Werewolves of London’s Warren Zevon has always been a talented provocateur writing about gritty issues. The excerpt from this tune;

Of course, I went to law school and took a law degree
And counseled all my clients to plead insanity

Echoes an all too common public perception towards the profession (by the way, for a very poignant treatise on mortality, check out his swansong “The Wind”, his last work as he was dying from lung cancer).

6.  I Fought the Law -The Clash
This cover of the Sonny Curtis song (he was in Buddy Holly & the Crickets) features the consequences of crime from the protagonist’s position;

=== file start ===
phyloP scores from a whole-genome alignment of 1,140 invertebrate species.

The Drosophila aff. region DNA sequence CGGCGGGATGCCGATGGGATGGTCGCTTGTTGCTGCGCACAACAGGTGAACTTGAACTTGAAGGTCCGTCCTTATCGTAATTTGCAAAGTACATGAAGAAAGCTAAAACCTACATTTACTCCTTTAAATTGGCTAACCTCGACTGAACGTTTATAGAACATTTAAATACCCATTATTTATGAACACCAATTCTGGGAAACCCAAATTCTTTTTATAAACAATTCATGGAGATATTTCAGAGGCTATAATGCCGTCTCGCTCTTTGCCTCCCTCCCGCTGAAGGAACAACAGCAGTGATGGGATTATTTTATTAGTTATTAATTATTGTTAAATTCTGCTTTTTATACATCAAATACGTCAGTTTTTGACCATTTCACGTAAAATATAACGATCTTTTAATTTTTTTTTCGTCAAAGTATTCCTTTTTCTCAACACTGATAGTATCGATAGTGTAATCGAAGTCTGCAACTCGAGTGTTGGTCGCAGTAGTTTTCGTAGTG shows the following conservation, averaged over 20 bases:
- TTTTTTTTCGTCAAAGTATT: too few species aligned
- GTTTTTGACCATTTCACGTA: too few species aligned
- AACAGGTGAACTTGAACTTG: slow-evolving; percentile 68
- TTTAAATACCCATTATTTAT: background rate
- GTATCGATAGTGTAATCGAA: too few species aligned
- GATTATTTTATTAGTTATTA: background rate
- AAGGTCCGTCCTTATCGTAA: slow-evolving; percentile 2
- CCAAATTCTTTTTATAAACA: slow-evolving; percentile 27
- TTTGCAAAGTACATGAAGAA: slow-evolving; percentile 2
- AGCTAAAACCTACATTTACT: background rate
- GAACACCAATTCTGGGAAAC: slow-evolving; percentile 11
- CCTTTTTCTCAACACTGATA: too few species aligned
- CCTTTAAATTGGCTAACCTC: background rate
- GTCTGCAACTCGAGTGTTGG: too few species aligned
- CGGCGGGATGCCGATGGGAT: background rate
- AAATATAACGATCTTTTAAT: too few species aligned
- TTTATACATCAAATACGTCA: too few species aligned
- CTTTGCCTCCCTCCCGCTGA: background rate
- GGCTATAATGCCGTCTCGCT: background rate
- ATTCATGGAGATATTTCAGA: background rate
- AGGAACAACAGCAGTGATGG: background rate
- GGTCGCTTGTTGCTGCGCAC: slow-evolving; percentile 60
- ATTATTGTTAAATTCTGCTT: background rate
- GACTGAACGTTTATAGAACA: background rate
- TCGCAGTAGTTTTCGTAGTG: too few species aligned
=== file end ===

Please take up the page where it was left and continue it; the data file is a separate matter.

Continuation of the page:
Robbin’ people with a six-gun
I fought the law and the law won
I lost my girl and lost my fun
I fought the law and the law one
I left my baby and it feels so bad
Guess my race is run
She’s the best girl that I ever had
I fought the law and the law one

If only criminal defense work, with such a conciliatory tone, was that easy. 

7.   One Million Lawyers- Tom Paxton
You mean everybody doesn’t love me? Iconic 1960’s-1970’s folkie, Tom Paxton, wrote a damning song as to his perspective of our profession. These lyrics should surely impact what you do with your degree and how you act in court;

Humankind has survived some disasters, I’m sure
Like locusts and flash floods and flu
There never a moment when we’ve been secure
From the ills that the flesh is heir to
If it isn’t a war, it’s some gruesome disease
If it isn’t disease, then its war
But there’s worse still to come, and I’m asking you please
How’s the world gonna take any more?